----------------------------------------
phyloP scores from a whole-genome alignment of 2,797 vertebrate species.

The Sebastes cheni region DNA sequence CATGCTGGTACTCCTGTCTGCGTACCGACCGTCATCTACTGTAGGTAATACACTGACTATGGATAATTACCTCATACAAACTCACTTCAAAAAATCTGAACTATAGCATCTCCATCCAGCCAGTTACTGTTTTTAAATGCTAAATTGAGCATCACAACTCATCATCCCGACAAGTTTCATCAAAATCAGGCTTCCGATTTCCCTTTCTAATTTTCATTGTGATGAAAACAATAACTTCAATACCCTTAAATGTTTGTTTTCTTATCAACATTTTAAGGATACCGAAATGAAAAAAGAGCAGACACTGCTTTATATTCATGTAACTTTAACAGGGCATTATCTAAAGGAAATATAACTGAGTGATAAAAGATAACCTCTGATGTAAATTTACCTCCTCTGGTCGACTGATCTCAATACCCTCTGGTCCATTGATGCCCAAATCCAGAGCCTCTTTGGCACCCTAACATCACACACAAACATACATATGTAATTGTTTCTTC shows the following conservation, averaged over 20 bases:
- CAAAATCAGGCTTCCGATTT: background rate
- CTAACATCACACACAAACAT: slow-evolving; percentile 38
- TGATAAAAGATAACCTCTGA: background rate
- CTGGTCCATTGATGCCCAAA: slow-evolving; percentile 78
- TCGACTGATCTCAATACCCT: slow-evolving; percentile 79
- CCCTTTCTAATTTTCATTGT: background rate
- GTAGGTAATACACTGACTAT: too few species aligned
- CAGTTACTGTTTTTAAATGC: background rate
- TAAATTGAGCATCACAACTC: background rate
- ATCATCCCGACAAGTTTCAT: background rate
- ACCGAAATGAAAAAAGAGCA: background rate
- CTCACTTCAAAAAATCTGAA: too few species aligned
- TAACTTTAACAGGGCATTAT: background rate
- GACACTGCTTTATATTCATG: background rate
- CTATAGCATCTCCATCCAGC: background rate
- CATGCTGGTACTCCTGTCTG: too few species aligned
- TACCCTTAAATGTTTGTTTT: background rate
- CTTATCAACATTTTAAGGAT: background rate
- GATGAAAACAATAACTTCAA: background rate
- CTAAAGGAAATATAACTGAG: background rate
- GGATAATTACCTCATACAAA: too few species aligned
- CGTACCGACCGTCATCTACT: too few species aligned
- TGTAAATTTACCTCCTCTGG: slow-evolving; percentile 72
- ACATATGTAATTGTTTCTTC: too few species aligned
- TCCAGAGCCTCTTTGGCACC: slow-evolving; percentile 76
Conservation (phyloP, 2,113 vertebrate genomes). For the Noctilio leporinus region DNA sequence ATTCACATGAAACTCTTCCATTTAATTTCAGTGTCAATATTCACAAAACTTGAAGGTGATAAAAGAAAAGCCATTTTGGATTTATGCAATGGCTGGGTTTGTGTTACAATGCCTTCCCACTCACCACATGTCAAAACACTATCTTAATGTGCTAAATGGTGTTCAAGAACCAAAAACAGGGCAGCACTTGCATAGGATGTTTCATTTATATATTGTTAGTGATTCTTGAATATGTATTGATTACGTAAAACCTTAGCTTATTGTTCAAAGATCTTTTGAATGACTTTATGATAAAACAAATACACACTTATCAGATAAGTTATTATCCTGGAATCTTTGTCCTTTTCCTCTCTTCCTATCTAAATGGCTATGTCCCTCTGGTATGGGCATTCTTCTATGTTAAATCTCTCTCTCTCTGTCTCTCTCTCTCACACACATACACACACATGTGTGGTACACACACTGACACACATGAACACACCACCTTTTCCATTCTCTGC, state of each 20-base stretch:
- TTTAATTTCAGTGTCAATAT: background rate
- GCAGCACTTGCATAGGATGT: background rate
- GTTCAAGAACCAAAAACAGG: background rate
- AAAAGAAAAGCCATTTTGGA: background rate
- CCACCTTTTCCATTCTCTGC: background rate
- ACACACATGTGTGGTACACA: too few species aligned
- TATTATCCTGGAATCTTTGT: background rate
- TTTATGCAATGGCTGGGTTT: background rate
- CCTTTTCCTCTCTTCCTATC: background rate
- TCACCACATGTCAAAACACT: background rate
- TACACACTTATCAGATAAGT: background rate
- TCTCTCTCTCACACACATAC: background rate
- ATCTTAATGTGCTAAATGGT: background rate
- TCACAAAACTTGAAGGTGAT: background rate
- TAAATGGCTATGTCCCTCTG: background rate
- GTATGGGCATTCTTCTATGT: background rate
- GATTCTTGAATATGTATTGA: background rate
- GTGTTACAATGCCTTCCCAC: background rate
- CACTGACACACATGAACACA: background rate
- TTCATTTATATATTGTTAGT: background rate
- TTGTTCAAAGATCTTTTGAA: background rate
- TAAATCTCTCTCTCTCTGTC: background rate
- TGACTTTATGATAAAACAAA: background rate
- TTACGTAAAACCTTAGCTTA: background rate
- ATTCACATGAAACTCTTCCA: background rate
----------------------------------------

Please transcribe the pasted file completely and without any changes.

phyloP scores from a whole-genome alignment of 2,797 vertebrate species.

The Sebastes cheni region DNA sequence CATGCTGGTACTCCTGTCTGCGTACCGACCGTCATCTACTGTAGGTAATACACTGACTATGGATAATTACCTCATACAAACTCACTTCAAAAAATCTGAACTATAGCATCTCCATCCAGCCAGTTACTGTTTTTAAATGCTAAATTGAGCATCACAACTCATCATCCCGACAAGTTTCATCAAAATCAGGCTTCCGATTTCCCTTTCTAATTTTCATTGTGATGAAAACAATAACTTCAATACCCTTAAATGTTTGTTTTCTTATCAACATTTTAAGGATACCGAAATGAAAAAAGAGCAGACACTGCTTTATATTCATGTAACTTTAACAGGGCATTATCTAAAGGAAATATAACTGAGTGATAAAAGATAACCTCTGATGTAAATTTACCTCCTCTGGTCGACTGATCTCAATACCCTCTGGTCCATTGATGCCCAAATCCAGAGCCTCTTTGGCACCCTAACATCACACACAAACATACATATGTAATTGTTTCTTC shows the following conservation, averaged over 20 bases:
- CAAAATCAGGCTTCCGATTT: background rate
- CTAACATCACACACAAACAT: slow-evolving; percentile 38
- TGATAAAAGATAACCTCTGA: background rate
- CTGGTCCATTGATGCCCAAA: slow-evolving; percentile 78
- TCGACTGATCTCAATACCCT: slow-evolving; percentile 79
- CCCTTTCTAATTTTCATTGT: background rate
- GTAGGTAATACACTGACTAT: too few species aligned
- CAGTTACTGTTTTTAAATGC: background rate
- TAAATTGAGCATCACAACTC: background rate
- ATCATCCCGACAAGTTTCAT: background rate
- ACCGAAATGAAAAAAGAGCA: background rate
- CTCACTTCAAAAAATCTGAA: too few species aligned
- TAACTTTAACAGGGCATTAT: background rate
- GACACTGCTTTATATTCATG: background rate
- CTATAGCATCTCCATCCAGC: background rate
- CATGCTGGTACTCCTGTCTG: too few species aligned
- TACCCTTAAATGTTTGTTTT: background rate
- CTTATCAACATTTTAAGGAT: background rate
- GATGAAAACAATAACTTCAA: background rate
- CTAAAGGAAATATAACTGAG: background rate
- GGATAATTACCTCATACAAA: too few species aligned
- CGTACCGACCGTCATCTACT: too few species aligned
- TGTAAATTTACCTCCTCTGG: slow-evolving; percentile 72
- ACATATGTAATTGTTTCTTC: too few species aligned
- TCCAGAGCCTCTTTGGCACC: slow-evolving; percentile 76
Conservation (phyloP, 2,113 vertebrate genomes). For the Noctilio leporinus region DNA sequence ATTCACATGAAACTCTTCCATTTAATTTCAGTGTCAATATTCACAAAACTTGAAGGTGATAAAAGAAAAGCCATTTTGGATTTATGCAATGGCTGGGTTTGTGTTACAATGCCTTCCCACTCACCACATGTCAAAACACTATCTTAATGTGCTAAATGGTGTTCAAGAACCAAAAACAGGGCAGCACTTGCATAGGATGTTTCATTTATATATTGTTAGTGATTCTTGAATATGTATTGATTACGTAAAACCTTAGCTTATTGTTCAAAGATCTTTTGAATGACTTTATGATAAAACAAATACACACTTATCAGATAAGTTATTATCCTGGAATCTTTGTCCTTTTCCTCTCTTCCTATCTAAATGGCTATGTCCCTCTGGTATGGGCATTCTTCTATGTTAAATCTCTCTCTCTCTGTCTCTCTCTCTCACACACATACACACACATGTGTGGTACACACACTGACACACATGAACACACCACCTTTTCCATTCTCTGC, state of each 20-base stretch:
- TTTAATTTCAGTGTCAATAT: background rate
- GCAGCACTTGCATAGGATGT: background rate
- GTTCAAGAACCAAAAACAGG: background rate
- AAAAGAAAAGCCATTTTGGA: background rate
- CCACCTTTTCCATTCTCTGC: background rate
- ACACACATGTGTGGTACACA: too few species aligned
- TATTATCCTGGAATCTTTGT: background rate
- TTTATGCAATGGCTGGGTTT: background rate
- CCTTTTCCTCTCTTCCTATC: background rate
- TCACCACATGTCAAAACACT: background rate
- TACACACTTATCAGATAAGT: background rate
- TCTCTCTCTCACACACATAC: background rate
- ATCTTAATGTGCTAAATGGT: background rate
- TCACAAAACTTGAAGGTGAT: background rate
- TAAATGGCTATGTCCCTCTG: background rate
- GTATGGGCATTCTTCTATGT: background rate
- GATTCTTGAATATGTATTGA: background rate
- GTGTTACAATGCCTTCCCAC: background rate
- CACTGACACACATGAACACA: background rate
- TTCATTTATATATTGTTAGT: background rate
- TTGTTCAAAGATCTTTTGAA: background rate
- TAAATCTCTCTCTCTCTGTC: background rate
- TGACTTTATGATAAAACAAA: background rate
- TTACGTAAAACCTTAGCTTA: background rate
- ATTCACATGAAACTCTTCCA: background rate